Change of scenery for Dutch govt. formation talks

Johan de Witthuis on Kneuterdijk in The Hague
Johan de Witthuis on Kneuterdijk in The Hague. Photo: Freek Plasmeijer / Wikimedia Commons

The Dutch government formation talks are continuing this week, but not on the Binnenhof. On Monday and Tuesday the leaders of the VVD, CDA, D66 and ChristenUnie, and their seconds, will be negotiating in the Johan de Witthuis, a few hundred meters away from their regular meeting place, AD reports.

Mediator Gerrit Zalm hopes that a change of scenery wil bring some new inspiration. 

The new location also offers more privacy. The Johan de Witthuis has a walled garden where the party leaders can wander and discuss. They can also open the windows without being overheard. In the regular meeting place, the Stadhouderskamer, this was impossible. "It gets terribly hot in there", D66 leader Alexander Pechtold said to AD. "We tried opening the windows during the discussions, but when we tested, we realized that every word could be understood outside."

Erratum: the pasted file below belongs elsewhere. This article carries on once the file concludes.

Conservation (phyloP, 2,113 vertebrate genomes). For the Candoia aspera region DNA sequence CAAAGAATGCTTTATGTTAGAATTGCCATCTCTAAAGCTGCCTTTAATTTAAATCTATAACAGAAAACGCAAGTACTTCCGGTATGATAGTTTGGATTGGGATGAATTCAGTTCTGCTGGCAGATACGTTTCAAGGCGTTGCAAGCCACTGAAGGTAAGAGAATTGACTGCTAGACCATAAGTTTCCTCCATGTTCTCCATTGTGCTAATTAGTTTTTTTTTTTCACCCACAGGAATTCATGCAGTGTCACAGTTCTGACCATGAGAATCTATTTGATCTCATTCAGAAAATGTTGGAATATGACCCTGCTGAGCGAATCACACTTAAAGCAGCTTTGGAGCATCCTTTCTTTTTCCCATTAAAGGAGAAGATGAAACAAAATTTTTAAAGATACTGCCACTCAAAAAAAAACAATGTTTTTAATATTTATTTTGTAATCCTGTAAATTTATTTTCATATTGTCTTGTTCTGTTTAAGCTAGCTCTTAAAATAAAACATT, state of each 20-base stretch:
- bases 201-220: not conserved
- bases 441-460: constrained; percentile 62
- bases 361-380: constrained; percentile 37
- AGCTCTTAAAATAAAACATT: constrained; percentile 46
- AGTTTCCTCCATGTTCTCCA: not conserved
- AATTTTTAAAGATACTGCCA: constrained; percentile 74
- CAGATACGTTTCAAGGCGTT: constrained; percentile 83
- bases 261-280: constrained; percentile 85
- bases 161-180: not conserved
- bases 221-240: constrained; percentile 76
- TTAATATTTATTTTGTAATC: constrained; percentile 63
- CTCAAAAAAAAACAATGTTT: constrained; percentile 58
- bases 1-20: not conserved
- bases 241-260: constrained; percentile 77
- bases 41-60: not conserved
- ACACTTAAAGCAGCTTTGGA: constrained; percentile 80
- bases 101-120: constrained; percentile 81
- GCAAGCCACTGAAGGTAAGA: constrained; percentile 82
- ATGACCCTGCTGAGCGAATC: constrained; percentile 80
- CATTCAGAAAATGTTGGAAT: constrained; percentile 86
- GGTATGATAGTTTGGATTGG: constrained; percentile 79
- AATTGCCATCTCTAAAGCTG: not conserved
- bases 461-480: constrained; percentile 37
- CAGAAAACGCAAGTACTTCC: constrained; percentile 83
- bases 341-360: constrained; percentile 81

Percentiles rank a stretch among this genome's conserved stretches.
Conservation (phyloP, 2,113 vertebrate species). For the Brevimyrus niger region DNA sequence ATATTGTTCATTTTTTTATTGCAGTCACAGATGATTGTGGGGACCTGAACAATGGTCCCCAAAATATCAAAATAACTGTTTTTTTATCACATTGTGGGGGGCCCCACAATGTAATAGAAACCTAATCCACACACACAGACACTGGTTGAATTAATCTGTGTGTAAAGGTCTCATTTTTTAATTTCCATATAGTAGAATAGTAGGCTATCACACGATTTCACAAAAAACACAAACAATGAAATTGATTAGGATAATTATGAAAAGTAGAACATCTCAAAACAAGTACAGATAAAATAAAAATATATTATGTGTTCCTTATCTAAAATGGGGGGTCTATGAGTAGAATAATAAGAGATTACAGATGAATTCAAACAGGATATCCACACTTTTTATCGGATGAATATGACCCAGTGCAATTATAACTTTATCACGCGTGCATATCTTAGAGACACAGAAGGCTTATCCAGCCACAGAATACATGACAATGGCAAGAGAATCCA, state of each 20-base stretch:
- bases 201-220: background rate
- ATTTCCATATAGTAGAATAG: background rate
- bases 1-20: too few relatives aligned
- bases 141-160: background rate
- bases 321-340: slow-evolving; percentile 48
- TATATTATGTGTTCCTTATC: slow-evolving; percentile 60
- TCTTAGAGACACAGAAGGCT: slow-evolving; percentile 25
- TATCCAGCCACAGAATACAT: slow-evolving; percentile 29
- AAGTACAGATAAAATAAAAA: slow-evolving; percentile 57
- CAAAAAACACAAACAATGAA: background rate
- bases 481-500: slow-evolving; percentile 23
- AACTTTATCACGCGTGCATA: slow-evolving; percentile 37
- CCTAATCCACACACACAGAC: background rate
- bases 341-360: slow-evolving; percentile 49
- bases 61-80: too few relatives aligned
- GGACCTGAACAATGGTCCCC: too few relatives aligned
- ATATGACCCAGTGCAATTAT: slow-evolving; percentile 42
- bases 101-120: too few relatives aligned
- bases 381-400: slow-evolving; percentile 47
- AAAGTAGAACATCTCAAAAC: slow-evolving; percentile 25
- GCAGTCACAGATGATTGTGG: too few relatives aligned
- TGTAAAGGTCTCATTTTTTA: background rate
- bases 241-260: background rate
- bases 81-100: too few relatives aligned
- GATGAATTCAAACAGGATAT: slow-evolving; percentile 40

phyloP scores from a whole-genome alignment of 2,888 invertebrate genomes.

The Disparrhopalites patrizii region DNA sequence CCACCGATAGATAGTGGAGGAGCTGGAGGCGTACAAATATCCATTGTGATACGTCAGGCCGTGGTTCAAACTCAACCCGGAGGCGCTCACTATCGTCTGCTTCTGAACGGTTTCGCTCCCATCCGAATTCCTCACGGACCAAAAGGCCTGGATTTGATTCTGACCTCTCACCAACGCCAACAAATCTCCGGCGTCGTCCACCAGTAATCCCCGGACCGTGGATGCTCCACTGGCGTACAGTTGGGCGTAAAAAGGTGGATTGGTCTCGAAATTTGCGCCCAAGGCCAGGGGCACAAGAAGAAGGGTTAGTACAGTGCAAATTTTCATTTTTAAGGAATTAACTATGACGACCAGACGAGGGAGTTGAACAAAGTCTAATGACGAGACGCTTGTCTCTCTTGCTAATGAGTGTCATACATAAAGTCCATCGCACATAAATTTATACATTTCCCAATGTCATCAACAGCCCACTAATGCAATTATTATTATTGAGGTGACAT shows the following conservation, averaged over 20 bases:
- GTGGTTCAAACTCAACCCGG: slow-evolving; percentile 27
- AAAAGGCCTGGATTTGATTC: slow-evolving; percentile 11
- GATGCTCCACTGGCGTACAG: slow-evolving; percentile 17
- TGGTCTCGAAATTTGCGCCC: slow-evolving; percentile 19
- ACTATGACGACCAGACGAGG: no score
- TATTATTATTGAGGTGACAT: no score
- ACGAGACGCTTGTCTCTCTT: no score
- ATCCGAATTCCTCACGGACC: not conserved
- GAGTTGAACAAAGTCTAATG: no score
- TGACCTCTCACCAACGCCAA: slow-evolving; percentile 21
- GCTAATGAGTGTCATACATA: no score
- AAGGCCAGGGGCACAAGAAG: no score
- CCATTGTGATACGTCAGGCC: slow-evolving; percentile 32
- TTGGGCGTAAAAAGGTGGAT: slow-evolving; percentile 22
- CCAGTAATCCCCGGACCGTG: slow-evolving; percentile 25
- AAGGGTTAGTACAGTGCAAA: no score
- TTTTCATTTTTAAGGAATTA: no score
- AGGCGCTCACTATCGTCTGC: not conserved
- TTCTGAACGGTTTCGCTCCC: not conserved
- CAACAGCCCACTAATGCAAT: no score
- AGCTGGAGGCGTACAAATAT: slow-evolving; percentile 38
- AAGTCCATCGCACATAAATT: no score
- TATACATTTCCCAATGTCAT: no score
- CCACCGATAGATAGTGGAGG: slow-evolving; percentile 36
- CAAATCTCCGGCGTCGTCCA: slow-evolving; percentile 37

The negotiations for forming a new Dutch government have been going on for months - the parliamentary election was on March 15th and the negotiations started shortly after the results were known. On Friday the party leaders announced that no government was formed yet.

ChristenUnie leader Gert-Jan Segers said that they are discussing "complicated, tricky, difficult and beautiful topics", according to broadcaster NOS. Pechtold spoke of tough negotiations. 

The Johan de Witthuis is a National Monument from 1655 located on Kneuterdijk in The Hague. Nowadays it serves as a venue for official meetings. The building is named after Johan de Witt, the first pensioner of the county of Holland, according to NOS. De Witt lived there from 1669 until 1672, when he and his brother Cornelis were gruesomely killed by royalists. 

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